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Saturday, 2nd March, 2019

Menindee residents have spared no expense in making protest signs and decorating the town for the NSW Aboriginal Land Council’s ‘When the River Runs Dry’ campaign this Sunday.PICTURE: Myles Burt Menindee residents have spared no expense in making protest signs and decorating the town for the NSW Aboriginal Land Council’s ‘When the River Runs Dry’ campaign this Sunday.PICTURE: Myles Burt

By Myles Burt

Tensions are reaching boiling point as Menindee locals prepare to protest in the NSW Aboriginal Land Council water rally.

Menindee will join river towns such as Dareton, Wilcannia, Bourke, Walgett and Dubbo for the NSWALC’s ‘When the River Runs Dry’ campaign.

They are demanding a Commonwealth royal commission into the management of the Murray-Darling Basin, and a state-level special inquiry to address NSW water mismanagement.

They also want equal partnership with aboriginal people, including Aboriginal Land Councils, in all decisions on water planning and management along with a suspension of water trading in the Barwon-Darling River System.

The rally will take place this Sunday, with Menindee locals gearing up for the event, stringing signs around the town and painting inside Menindee’s Holy Trinity Anglican Church.

Resident Rita Parker said being able to use the church as a base of operations has been “the greatest gift of the lot”.

“This is the only donation we have had,” Ms Parker said.

“Other than that everything is out of the local people’s pockets.”

Ms Parker has been a Menindee resident for 70 years. She has never seen the river so desperate and the town so fractured.

“I think we’re all tired, we’re not getting any answers as to what’s going to become of us,” Ms Parker said.

“They’ve taken our water, what’s going to be next? What are they going to do with the people here?

“Are they going to close up Menindee or what, we don’t know?

“We’ve just had a mum in a minute ago with a baby that’s only a couple of weeks old, she’s trying to bath that baby in this water.

“What’s her future? What’s that baby’s future?

“Most of us go back five to six generations, the aboriginal people go back so many generations they couldn’t count.

“We need water, we need the water to stop being blocked off in Queensland which is under a Labor Government.

“They have to stop that blocking off and allow the water to come down to its natural place.

“It’s just ridiculous and it’s killing the town, it’s killing the morale, everyone’s fracturing.

“I suppose we get very upset about it but I think we’ve got a right to.”

One of the biggest insults to Menindee, according to Ms Parker, was that 16 politicians have come to see the water crisis in Menindee and every one of them has met at the local pub. 

“Most of these people (locals), they’re not pub people,” Ms Parker said.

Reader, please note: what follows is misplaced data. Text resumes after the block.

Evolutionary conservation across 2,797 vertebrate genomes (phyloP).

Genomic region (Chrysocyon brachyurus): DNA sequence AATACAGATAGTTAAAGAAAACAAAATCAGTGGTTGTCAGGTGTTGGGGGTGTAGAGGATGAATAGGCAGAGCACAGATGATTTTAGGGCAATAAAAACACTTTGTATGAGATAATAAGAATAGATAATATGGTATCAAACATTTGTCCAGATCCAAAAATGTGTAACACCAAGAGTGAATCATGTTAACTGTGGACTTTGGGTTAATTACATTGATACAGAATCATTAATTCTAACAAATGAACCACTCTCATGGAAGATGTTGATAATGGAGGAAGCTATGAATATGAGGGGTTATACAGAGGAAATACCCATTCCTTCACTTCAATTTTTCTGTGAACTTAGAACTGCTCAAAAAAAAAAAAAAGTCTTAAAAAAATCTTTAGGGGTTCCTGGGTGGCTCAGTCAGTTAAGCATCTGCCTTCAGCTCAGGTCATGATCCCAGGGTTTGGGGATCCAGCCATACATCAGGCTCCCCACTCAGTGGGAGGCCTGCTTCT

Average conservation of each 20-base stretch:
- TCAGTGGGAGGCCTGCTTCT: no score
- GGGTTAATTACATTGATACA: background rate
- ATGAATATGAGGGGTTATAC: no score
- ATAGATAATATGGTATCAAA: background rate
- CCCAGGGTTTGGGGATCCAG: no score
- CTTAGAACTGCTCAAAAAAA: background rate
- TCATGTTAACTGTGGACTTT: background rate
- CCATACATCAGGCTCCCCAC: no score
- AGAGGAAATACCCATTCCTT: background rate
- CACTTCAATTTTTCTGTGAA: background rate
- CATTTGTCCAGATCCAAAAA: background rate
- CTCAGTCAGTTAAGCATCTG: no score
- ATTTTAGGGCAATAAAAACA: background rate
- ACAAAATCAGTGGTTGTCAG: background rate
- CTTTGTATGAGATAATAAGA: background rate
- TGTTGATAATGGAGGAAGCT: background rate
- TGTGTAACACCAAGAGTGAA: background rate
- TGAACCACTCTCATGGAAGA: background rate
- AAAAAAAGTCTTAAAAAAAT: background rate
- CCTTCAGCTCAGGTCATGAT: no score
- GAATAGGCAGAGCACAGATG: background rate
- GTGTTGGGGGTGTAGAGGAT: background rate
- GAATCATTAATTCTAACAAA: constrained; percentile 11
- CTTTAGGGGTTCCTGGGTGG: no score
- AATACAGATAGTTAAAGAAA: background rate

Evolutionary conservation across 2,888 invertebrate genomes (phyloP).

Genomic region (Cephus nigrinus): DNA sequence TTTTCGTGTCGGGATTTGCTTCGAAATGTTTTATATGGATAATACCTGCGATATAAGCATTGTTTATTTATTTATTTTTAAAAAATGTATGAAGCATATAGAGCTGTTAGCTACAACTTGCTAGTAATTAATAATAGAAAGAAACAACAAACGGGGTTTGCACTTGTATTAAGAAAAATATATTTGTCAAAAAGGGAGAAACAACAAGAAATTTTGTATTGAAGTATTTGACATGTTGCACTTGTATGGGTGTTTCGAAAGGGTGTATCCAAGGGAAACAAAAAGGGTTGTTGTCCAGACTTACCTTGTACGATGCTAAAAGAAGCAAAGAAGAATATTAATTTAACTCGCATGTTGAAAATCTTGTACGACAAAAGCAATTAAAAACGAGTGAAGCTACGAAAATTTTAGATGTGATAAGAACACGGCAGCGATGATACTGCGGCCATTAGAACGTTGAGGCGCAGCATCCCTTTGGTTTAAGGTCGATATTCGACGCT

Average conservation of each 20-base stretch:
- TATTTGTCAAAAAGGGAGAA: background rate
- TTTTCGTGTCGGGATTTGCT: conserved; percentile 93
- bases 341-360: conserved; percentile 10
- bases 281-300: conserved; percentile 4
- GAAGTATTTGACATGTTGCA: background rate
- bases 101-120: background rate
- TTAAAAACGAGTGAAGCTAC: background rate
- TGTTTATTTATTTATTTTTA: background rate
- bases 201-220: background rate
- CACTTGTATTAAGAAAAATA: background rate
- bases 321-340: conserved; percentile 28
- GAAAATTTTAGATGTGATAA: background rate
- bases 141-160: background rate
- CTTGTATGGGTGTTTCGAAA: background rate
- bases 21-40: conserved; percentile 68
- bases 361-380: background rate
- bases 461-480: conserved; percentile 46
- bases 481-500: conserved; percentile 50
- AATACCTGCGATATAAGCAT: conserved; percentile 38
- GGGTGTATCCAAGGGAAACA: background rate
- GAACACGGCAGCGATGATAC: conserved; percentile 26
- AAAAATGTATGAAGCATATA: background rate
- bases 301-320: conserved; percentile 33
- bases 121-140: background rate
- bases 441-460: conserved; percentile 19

“We’ve got a civic hall there, they’re government people and that’s a government hall.

“But they haven’t even got that much respect for us that they’ll come to our civic hall.

 “Go to the pub, I mean that’s degrading, absolutely degrading.”

Ms Parker was critical over the choice of the Maiden’s Hotel for a public meeting with Deputy PM Michael McCormack, Parkes MP Mark Coulton and MDBA boss Phillip Glyde on February 7.

She has also criticised Broken Hill water advocates at the meeting, wondering if they really cared for the Menindee township, or just their right to fish.

“There was no room there, most of the room was taken up by Broken Hill people who have come out complaining because they can’t go fishing anymore,” Ms Parker said.

“We wanted to know what was happening to us, our lives.

“We couldn’t get a word in, half the people got up and walked out they were so disgusted.

“Every single meeting we’ve had with the politicians we’ve had the Broken Hill fishermen coming out.

“When they do come out and fish, they bring their own food, their own beer, their own bait, their own fuel and they don’t spend one cent in this town.

“We’re getting no support from Broken Hill, and on paydays we go into Broken Hill and spend all our money.

“People come out to Copi Hollow, they wouldn’t know what it was like to turn left when they came out.

“They just don’t come in, they don’t support anything we’ve got.”

Broken Hill City Council has allocated $15,000 to investigate a potential class action against the NSW State Government and the Murray Darling Basin Authority. Ms Parker believed the class action investigation was a publicity stunt and wouldn’t achieve much at all. 

“They haven’t consulted with one person along the Darling River,” Ms Parker said.

“Everyone has to work together here, but we don’t need to be treated like idiots.

“At the least they could’ve consulted us instead of treating us like the rest of the government’s treating us, like second-class citizens.

“It’s only their leisure time that’s affected by it, this is our livelihood.

“We’ve had all the employments gone and all the hearts gone out of the whole town.

“Even the young kids they’ve got no future here, we’ve got nothing left because there’s no water.”

“We’re getting a bit of water out of Copi Hollow while it’s still able to be filtered, but once it can’t be filtered anymore, we’ve got nothing.

“Not one level of government have brought in one bottle of drinking water.

“Everything we’ve got comes from charitable people donating water and sending it to the town.

“There’s nobody in government at all that could give a rats about Menindee.”

Menindee will be holding their water rally this Sunday at 11am (EST) at Burke and Wills Park.

Other towns such as Wilcannia will be holding their water rally on Sunday as well at 11.30am (EST) on the Old Bridge.

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